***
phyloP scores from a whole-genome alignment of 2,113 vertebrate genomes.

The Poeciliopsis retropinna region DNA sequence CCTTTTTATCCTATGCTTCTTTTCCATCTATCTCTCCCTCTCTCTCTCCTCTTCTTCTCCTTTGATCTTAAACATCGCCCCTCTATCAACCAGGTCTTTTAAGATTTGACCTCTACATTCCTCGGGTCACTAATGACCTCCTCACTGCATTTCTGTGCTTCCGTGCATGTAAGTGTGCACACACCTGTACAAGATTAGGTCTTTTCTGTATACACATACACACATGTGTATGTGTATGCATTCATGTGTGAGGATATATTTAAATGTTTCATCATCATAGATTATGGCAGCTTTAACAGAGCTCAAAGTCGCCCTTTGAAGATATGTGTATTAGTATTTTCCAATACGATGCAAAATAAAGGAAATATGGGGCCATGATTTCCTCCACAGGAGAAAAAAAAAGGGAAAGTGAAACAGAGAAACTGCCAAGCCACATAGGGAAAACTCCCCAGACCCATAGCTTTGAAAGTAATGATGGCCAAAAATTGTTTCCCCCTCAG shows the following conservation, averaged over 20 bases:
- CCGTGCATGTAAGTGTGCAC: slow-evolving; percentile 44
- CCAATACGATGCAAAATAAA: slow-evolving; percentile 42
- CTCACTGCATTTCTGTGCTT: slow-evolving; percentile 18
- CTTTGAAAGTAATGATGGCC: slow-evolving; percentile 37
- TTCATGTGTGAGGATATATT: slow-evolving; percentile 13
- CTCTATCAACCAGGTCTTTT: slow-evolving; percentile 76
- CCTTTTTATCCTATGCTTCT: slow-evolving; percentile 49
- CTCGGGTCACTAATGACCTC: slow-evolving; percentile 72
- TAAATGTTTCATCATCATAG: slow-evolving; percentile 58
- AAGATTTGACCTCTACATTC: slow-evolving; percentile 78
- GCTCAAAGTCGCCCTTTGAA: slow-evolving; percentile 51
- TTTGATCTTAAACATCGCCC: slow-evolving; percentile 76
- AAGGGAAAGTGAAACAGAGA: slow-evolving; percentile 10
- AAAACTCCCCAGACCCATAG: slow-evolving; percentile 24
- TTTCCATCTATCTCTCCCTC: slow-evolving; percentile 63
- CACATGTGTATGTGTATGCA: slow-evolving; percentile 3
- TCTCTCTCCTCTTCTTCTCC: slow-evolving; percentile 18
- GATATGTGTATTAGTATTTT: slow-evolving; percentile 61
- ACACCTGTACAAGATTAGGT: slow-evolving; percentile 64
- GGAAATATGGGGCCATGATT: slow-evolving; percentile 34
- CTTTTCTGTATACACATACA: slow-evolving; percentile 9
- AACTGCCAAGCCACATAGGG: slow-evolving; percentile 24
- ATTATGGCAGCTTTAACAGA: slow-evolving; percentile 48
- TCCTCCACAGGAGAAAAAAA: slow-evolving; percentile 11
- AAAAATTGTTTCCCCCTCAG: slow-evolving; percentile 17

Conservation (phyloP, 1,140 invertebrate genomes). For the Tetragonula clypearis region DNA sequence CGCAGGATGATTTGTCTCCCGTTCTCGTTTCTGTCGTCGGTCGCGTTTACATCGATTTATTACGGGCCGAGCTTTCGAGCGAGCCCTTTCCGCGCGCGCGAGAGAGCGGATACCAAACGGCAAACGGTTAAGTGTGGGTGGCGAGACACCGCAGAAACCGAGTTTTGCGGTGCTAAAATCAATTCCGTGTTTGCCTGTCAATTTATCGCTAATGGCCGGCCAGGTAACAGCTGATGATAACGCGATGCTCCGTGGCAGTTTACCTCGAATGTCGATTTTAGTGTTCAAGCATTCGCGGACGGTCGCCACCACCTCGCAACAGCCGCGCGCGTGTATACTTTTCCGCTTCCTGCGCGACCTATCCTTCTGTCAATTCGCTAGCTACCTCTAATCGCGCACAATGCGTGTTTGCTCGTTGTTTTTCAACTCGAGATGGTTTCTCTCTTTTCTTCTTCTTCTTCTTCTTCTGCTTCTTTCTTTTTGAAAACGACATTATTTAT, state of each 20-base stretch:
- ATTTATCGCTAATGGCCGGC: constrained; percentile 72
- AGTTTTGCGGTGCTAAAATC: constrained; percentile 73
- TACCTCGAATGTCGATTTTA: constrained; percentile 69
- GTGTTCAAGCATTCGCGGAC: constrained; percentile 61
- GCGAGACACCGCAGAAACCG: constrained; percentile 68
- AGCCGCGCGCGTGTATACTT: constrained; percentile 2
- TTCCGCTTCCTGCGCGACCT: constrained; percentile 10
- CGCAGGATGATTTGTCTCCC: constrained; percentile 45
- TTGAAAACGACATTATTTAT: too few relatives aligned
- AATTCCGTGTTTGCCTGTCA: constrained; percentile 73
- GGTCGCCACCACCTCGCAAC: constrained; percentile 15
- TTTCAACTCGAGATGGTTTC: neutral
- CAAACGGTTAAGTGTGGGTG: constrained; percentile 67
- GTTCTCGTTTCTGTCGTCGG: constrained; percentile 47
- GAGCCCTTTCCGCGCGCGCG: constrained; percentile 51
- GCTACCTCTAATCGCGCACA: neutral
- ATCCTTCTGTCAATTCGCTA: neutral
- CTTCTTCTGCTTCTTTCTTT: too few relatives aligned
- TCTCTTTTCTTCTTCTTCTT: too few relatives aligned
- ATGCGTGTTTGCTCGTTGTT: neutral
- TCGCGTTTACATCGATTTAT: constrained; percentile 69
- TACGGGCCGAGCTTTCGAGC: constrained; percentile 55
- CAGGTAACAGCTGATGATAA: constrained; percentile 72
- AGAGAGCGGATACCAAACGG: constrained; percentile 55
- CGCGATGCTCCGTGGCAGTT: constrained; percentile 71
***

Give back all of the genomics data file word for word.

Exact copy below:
phyloP scores from a whole-genome alignment of 2,113 vertebrate genomes.

The Poeciliopsis retropinna region DNA sequence CCTTTTTATCCTATGCTTCTTTTCCATCTATCTCTCCCTCTCTCTCTCCTCTTCTTCTCCTTTGATCTTAAACATCGCCCCTCTATCAACCAGGTCTTTTAAGATTTGACCTCTACATTCCTCGGGTCACTAATGACCTCCTCACTGCATTTCTGTGCTTCCGTGCATGTAAGTGTGCACACACCTGTACAAGATTAGGTCTTTTCTGTATACACATACACACATGTGTATGTGTATGCATTCATGTGTGAGGATATATTTAAATGTTTCATCATCATAGATTATGGCAGCTTTAACAGAGCTCAAAGTCGCCCTTTGAAGATATGTGTATTAGTATTTTCCAATACGATGCAAAATAAAGGAAATATGGGGCCATGATTTCCTCCACAGGAGAAAAAAAAAGGGAAAGTGAAACAGAGAAACTGCCAAGCCACATAGGGAAAACTCCCCAGACCCATAGCTTTGAAAGTAATGATGGCCAAAAATTGTTTCCCCCTCAG shows the following conservation, averaged over 20 bases:
- CCGTGCATGTAAGTGTGCAC: slow-evolving; percentile 44
- CCAATACGATGCAAAATAAA: slow-evolving; percentile 42
- CTCACTGCATTTCTGTGCTT: slow-evolving; percentile 18
- CTTTGAAAGTAATGATGGCC: slow-evolving; percentile 37
- TTCATGTGTGAGGATATATT: slow-evolving; percentile 13
- CTCTATCAACCAGGTCTTTT: slow-evolving; percentile 76
- CCTTTTTATCCTATGCTTCT: slow-evolving; percentile 49
- CTCGGGTCACTAATGACCTC: slow-evolving; percentile 72
- TAAATGTTTCATCATCATAG: slow-evolving; percentile 58
- AAGATTTGACCTCTACATTC: slow-evolving; percentile 78
- GCTCAAAGTCGCCCTTTGAA: slow-evolving; percentile 51
- TTTGATCTTAAACATCGCCC: slow-evolving; percentile 76
- AAGGGAAAGTGAAACAGAGA: slow-evolving; percentile 10
- AAAACTCCCCAGACCCATAG: slow-evolving; percentile 24
- TTTCCATCTATCTCTCCCTC: slow-evolving; percentile 63
- CACATGTGTATGTGTATGCA: slow-evolving; percentile 3
- TCTCTCTCCTCTTCTTCTCC: slow-evolving; percentile 18
- GATATGTGTATTAGTATTTT: slow-evolving; percentile 61
- ACACCTGTACAAGATTAGGT: slow-evolving; percentile 64
- GGAAATATGGGGCCATGATT: slow-evolving; percentile 34
- CTTTTCTGTATACACATACA: slow-evolving; percentile 9
- AACTGCCAAGCCACATAGGG: slow-evolving; percentile 24
- ATTATGGCAGCTTTAACAGA: slow-evolving; percentile 48
- TCCTCCACAGGAGAAAAAAA: slow-evolving; percentile 11
- AAAAATTGTTTCCCCCTCAG: slow-evolving; percentile 17

Conservation (phyloP, 1,140 invertebrate genomes). For the Tetragonula clypearis region DNA sequence CGCAGGATGATTTGTCTCCCGTTCTCGTTTCTGTCGTCGGTCGCGTTTACATCGATTTATTACGGGCCGAGCTTTCGAGCGAGCCCTTTCCGCGCGCGCGAGAGAGCGGATACCAAACGGCAAACGGTTAAGTGTGGGTGGCGAGACACCGCAGAAACCGAGTTTTGCGGTGCTAAAATCAATTCCGTGTTTGCCTGTCAATTTATCGCTAATGGCCGGCCAGGTAACAGCTGATGATAACGCGATGCTCCGTGGCAGTTTACCTCGAATGTCGATTTTAGTGTTCAAGCATTCGCGGACGGTCGCCACCACCTCGCAACAGCCGCGCGCGTGTATACTTTTCCGCTTCCTGCGCGACCTATCCTTCTGTCAATTCGCTAGCTACCTCTAATCGCGCACAATGCGTGTTTGCTCGTTGTTTTTCAACTCGAGATGGTTTCTCTCTTTTCTTCTTCTTCTTCTTCTTCTGCTTCTTTCTTTTTGAAAACGACATTATTTAT, state of each 20-base stretch:
- ATTTATCGCTAATGGCCGGC: constrained; percentile 72
- AGTTTTGCGGTGCTAAAATC: constrained; percentile 73
- TACCTCGAATGTCGATTTTA: constrained; percentile 69
- GTGTTCAAGCATTCGCGGAC: constrained; percentile 61
- GCGAGACACCGCAGAAACCG: constrained; percentile 68
- AGCCGCGCGCGTGTATACTT: constrained; percentile 2
- TTCCGCTTCCTGCGCGACCT: constrained; percentile 10
- CGCAGGATGATTTGTCTCCC: constrained; percentile 45
- TTGAAAACGACATTATTTAT: too few relatives aligned
- AATTCCGTGTTTGCCTGTCA: constrained; percentile 73
- GGTCGCCACCACCTCGCAAC: constrained; percentile 15
- TTTCAACTCGAGATGGTTTC: neutral
- CAAACGGTTAAGTGTGGGTG: constrained; percentile 67
- GTTCTCGTTTCTGTCGTCGG: constrained; percentile 47
- GAGCCCTTTCCGCGCGCGCG: constrained; percentile 51
- GCTACCTCTAATCGCGCACA: neutral
- ATCCTTCTGTCAATTCGCTA: neutral
- CTTCTTCTGCTTCTTTCTTT: too few relatives aligned
- TCTCTTTTCTTCTTCTTCTT: too few relatives aligned
- ATGCGTGTTTGCTCGTTGTT: neutral
- TCGCGTTTACATCGATTTAT: constrained; percentile 69
- TACGGGCCGAGCTTTCGAGC: constrained; percentile 55
- CAGGTAACAGCTGATGATAA: constrained; percentile 72
- AGAGAGCGGATACCAAACGG: constrained; percentile 55
- CGCGATGCTCCGTGGCAGTT: constrained; percentile 71